How to File a Complaint Against an Attorney
Lawyers are supposed to help with legal troubles, but what happens when lawyers don't follow the rules — or create legal issues of their own?
If a lawyer engages in misconduct, you may be able to file a grievance or complaint with the court or a state licensing authority.
A formal complaint usually requires something more than being unsatisfied with the outcome of your case. You may be able to file a complaint if the attorney violated ethical rules, engaged in criminal conduct or breached their duty to you. Grounds for a complaint may vary based on your location and your relationship with the lawyer.
You might have grounds for a complaint if a lawyer mishandled money or property that belonged to you. If a lawyer overcharges you or refuses to refund an unearned retainer payment, you probably have a reason to file a complaint.
Lawyers often receive settlement money or other payments on behalf of their clients. Lawyers are required to give clients money promptly and provide an accounting of any funds withheld as payment. Occasionally, lawyers mishandle funds owed to a party who isn't their client. For example, a divorce lawyer could fail to send funds to the opposing party as part of a settlement agreement.
Lawyers must communicate with clients and provide reasonable updates about legal matters. You could have grounds for a grievance or other complaint against your lawyer if they fail to maintain reasonable communication, especially if it causes problems with your case.
A lawyer agrees to do specific work when hired and could get in trouble if the work isn't done. Sometimes, lawyers need to stop representing a client and can withdraw from the case. However, the lawyer must let you know and may need permission from the court.
Licensed attorneys must follow laws and ethics rules in their state. These rules can vary based on where the lawyer is located, but common rules require lawyers to:
- Avoid conflicts of interests
- Respect attorney-client privilege and not share confidential information
- Avoid making improper promises or guaranteeing a particular outcome
Attorneys who violate ethics rules can face penalties or lose their license to practice.
The law can be nuanced, and not every legal case is successful. Reasonable lawyers may disagree about case strategy or even how to interpret a confusing law. However, if a lawyer negligently gives you bad advice, you might have grounds for a complaint.
You can report a lawyer's criminal conduct whether or not they represent you. For example, you could file a complaint against an opposing attorney threatening you with violence or blackmail.
More Related Articles:
- When Do You Need a Lawyer? Determine If You Need to Hire an Attorney
- What Is a Class-Action Lawsuit?
- What Is a Misdemeanor?
- What to Do After a Car Accident
- What Is Power of Attorney?
Talk to a Pro
Call to be connected to a local professional
Depending on your circumstances, you may wish to file a complaint with an attorney regulation authority, notify the relevant court or file a malpractice lawsuit.
State Bar Associations, offices of attorney regulation or similar departments control licenses to practice law in each state and operate under a state's highest court. Disciplinary committees within these departments usually handle complaints about attorneys.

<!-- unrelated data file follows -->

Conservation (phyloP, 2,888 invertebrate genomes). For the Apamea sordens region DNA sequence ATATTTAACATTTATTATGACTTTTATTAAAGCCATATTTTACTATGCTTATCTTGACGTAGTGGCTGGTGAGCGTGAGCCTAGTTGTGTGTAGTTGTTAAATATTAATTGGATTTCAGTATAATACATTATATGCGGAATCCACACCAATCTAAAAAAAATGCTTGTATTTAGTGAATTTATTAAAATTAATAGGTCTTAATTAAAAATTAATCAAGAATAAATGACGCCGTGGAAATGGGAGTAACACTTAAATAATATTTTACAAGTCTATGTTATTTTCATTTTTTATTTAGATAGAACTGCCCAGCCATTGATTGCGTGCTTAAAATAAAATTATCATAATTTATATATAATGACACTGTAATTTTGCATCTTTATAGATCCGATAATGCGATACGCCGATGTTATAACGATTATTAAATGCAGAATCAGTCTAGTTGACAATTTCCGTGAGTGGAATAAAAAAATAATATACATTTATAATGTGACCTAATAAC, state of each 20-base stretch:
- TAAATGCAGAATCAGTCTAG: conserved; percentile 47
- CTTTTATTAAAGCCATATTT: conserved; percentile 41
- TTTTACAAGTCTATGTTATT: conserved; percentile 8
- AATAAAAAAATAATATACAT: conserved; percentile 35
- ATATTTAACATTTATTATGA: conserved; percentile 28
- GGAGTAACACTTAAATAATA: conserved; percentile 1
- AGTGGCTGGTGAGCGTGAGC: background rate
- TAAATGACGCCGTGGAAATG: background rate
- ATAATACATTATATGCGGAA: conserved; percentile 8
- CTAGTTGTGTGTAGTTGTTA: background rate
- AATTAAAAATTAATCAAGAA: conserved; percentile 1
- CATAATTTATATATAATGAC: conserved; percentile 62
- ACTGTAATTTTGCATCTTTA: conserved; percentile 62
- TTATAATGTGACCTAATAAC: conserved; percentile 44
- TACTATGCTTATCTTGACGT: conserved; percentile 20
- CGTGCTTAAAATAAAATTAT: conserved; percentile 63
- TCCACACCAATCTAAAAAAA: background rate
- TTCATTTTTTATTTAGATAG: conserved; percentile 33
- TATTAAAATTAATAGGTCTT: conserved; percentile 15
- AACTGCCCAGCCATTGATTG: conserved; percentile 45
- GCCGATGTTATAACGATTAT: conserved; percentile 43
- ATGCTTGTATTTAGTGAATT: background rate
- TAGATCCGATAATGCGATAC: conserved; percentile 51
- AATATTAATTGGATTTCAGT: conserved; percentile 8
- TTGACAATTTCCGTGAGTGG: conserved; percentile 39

The precise procedure for filing a complaint with a licensing authority varies by state. Your first step is to visit the website for the office attorney regulation, and most states also have a number you can call.
You may be able to file a complaint form online detailing your issue, but be prepared to provide additional information later or even testify at a hearing. The office will investigate your complaint and may hold a hearing to determine whether the attorney should face disciplinary action. Attorneys who violate ethics rules may be required to pay fines, complete additional education or meet other requirements. In severe cases, the attorney could be disbarred.
Sometimes, you may wish to notify the presiding judge if you believe a lawyer on a case has done something improper. As an example, if you believe a lawyer is improperly influencing witnesses in a case, asking the judge to address the problem immediately could be the best course of action. However, because these accusations are serious and can impact your case, you should seek advice from your own counsel first.
You may wish to file a malpractice lawsuit against a lawyer in serious cases. If your lawyer's misconduct caused you to lose a case or suffer other damages, a malpractice lawsuit could help you recover.
Generally, you can only file a malpractice suit against a lawyer who represented you. In rare cases, you may be able to file another claim against an opposing lawyer for specific issues like malicious prosecution.
Elocal Editorial Content is for educational and entertainment purposes only. The information provided on this site is not legal advice, and no attorney-client or confidential relationship is formed by use of the Editorial Content. We are not a law firm or a substitute for an attorney or law firm. We cannot provide advice, explanation, opinion, or recommendation about possible legal rights, remedies, defenses, options or strategies. The opinions, beliefs and viewpoints expressed by the eLocal Editorial Team and other third-party content providers do not necessarily reflect the opinions, beliefs and viewpoints of eLocal or its affiliate companies. Use of the Blog is subject to theWebsite Terms and Conditions.
The eLocal Editorial Team operates independently of eLocal USA's marketing and sales decisions.